THE recent death of Sergio Leone, Italian director and film producer, takes me back to a cow town set in southern Spain where in the mid-'60s I had accompanied a friend, an aspiring cameraman's assistant who had been free-lancing on various movie sets in rural Europe: Yugoslavia, Greece, and in this instance the Spanish province of Almeria where film history had been made. The rugged, barren countryside of this remote corner of ancient Iberia, untouched by the modern world, coupled with the low cost of labor, proved ideal for shooting scenes of films of international scope such as ``Lawrence of Arabia,'' as well as turning out a series of spaghetti Westerns, the first of which in 1964 was a milestone: It brought Clint Eastwood to the world's attention with the film, ``A Fistful of Dollars.''
Though I was only there in an advisory capacity, a pair of sturdy high-top basketball shoes and a multilanguage ability helped me to find a place in this international filmmaking community.
Though this is a chapter in history that has long since been closed, it bears reopening since Spain, especially the southern region, was isolated from the rest of the world: Franco was still in power, the guardia civil maintaining order in some areas where roads were little more than donkey trails, and the inhabitants, unaware of many aspects of 20th-century progress, possessed a charm lost in the hurly burly of modern cities.
Still, anyone driving through this southern Spanish province might find it well worthwhile to stop by this set just outside the town of Taberna (Almeria) which has preserved, with cowboy paraphernalia for rent and a photographer on hand to record, what life was supposed to look like in Tombstone, Arizona, in the mid-1800s: swinging-door saloons, a sheriff's office, a jail, a wooden sidewalk to protect the pedestrians from the mud of an unpaved street, and of course a bank.
It is in just such terrain that my All Star Converses stood me in good stead, making me the center of attraction, since such footwear was almost unknown in Europe then. In addition to being typically American, the thick soles were ideal when walking through puddles, with sturdy canvas uppers that dried easily and, unlike the leather western boots, were not damaged when they became wet.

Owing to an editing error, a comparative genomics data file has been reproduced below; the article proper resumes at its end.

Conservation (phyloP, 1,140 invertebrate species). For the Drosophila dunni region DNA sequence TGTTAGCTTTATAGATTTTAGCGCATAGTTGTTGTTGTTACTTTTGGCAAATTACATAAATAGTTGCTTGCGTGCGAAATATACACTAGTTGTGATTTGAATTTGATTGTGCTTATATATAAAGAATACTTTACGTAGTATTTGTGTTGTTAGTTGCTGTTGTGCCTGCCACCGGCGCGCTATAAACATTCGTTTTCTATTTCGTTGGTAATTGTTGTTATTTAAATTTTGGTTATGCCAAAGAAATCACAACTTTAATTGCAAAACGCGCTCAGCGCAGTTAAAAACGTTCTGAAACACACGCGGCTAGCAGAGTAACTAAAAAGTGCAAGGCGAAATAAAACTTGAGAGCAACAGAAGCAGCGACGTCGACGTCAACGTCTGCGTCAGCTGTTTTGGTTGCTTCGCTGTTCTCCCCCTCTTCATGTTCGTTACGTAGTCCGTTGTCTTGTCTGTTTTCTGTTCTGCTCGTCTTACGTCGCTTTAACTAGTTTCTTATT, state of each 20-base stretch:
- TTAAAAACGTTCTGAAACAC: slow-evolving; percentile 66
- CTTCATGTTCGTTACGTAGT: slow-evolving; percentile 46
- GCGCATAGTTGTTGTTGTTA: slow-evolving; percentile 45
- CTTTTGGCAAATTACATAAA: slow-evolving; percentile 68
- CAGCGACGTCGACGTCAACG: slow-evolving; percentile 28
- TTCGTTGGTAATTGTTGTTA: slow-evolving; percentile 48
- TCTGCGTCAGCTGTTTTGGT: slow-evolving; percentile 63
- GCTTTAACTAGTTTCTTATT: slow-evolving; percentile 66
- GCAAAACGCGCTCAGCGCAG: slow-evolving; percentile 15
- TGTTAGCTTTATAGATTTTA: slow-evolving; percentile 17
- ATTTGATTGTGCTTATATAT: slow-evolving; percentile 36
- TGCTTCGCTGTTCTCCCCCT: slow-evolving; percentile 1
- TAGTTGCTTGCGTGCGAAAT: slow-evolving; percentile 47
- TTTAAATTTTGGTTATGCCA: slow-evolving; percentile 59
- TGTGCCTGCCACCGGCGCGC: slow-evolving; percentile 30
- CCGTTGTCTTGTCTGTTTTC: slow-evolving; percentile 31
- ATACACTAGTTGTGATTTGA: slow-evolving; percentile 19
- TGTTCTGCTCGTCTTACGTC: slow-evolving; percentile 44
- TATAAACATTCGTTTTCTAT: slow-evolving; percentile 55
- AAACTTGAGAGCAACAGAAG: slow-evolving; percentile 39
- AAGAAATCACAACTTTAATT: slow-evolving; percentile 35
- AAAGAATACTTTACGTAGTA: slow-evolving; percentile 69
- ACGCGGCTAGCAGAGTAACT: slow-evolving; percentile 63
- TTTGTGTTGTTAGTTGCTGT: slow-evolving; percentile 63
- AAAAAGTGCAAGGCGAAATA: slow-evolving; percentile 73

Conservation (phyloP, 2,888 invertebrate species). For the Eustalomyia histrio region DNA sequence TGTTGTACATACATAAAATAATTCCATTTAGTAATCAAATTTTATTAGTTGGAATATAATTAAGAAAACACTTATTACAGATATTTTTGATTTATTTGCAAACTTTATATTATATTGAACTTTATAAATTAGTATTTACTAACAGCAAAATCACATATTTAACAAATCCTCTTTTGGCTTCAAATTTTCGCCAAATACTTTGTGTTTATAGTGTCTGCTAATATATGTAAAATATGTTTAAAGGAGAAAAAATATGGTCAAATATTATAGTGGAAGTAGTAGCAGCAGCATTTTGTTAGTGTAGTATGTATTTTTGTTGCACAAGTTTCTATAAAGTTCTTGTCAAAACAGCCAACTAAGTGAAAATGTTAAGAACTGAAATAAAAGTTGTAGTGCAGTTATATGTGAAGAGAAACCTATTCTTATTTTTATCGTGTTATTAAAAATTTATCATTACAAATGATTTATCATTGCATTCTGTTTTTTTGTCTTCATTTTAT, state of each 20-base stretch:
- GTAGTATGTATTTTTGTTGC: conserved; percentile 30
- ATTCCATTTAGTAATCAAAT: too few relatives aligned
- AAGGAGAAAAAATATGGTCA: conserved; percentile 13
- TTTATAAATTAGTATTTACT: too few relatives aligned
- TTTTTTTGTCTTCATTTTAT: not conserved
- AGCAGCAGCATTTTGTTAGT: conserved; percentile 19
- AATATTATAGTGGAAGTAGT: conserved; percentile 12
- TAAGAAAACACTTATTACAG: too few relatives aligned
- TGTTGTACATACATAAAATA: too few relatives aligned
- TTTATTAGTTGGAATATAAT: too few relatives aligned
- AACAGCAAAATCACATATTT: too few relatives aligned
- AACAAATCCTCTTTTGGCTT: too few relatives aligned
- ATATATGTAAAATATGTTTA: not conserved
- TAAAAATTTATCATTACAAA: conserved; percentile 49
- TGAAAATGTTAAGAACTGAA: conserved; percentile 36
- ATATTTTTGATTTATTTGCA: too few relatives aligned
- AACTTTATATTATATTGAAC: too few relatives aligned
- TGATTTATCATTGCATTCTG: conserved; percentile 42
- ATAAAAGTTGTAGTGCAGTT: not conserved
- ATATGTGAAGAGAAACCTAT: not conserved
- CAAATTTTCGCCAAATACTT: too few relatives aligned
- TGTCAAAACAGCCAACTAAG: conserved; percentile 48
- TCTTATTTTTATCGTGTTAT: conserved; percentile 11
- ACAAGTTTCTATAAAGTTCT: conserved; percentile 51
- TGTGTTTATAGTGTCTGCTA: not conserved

Soon the film people, from the director on down, began following my example by acquiring the high-top Converses. (I became the supply man by obtaining the different sizes of canvas All Stars from various United States sources.) It was suddenly ``in'' to be seen in American basketball shoes. Even the cowboys, except when they were being filmed, began to be shod in this fashion; such athletic footwear proved ideal when practicing a routine that included jumping on runaway horses, escaping after a holdup, or running after desperadoes. And playing handball and other games after hours.
It was all great fun - American clothing often is - for, stepping into these high-tops was like stepping back into youth; and in lacing them up, one could easily recapture a childhood thrill.
The practical use of these comfortable shoes was evident as they became part of the European scene with the French calling them bask'ets (a shortened form of ``basketball,'' second syllable accented). In German, they were given the name of tramps since such footwear proved ideal for hiking, climbing, and tramping over rough terrain.
This is but another example of America leading the way with the internationalization of clothing, sneakers second only to blue jeans and T-shirts, all imitated and manufactured throughout the world. Despite the manufacture of canvas hi-tops outside the US, the original American All Stars with the motto ``when you're out to beat the world'' continues to enjoy status in Europe. And high-tops are found on even younger feet: those who are propelling themselves on yet another American invention - the skateboard.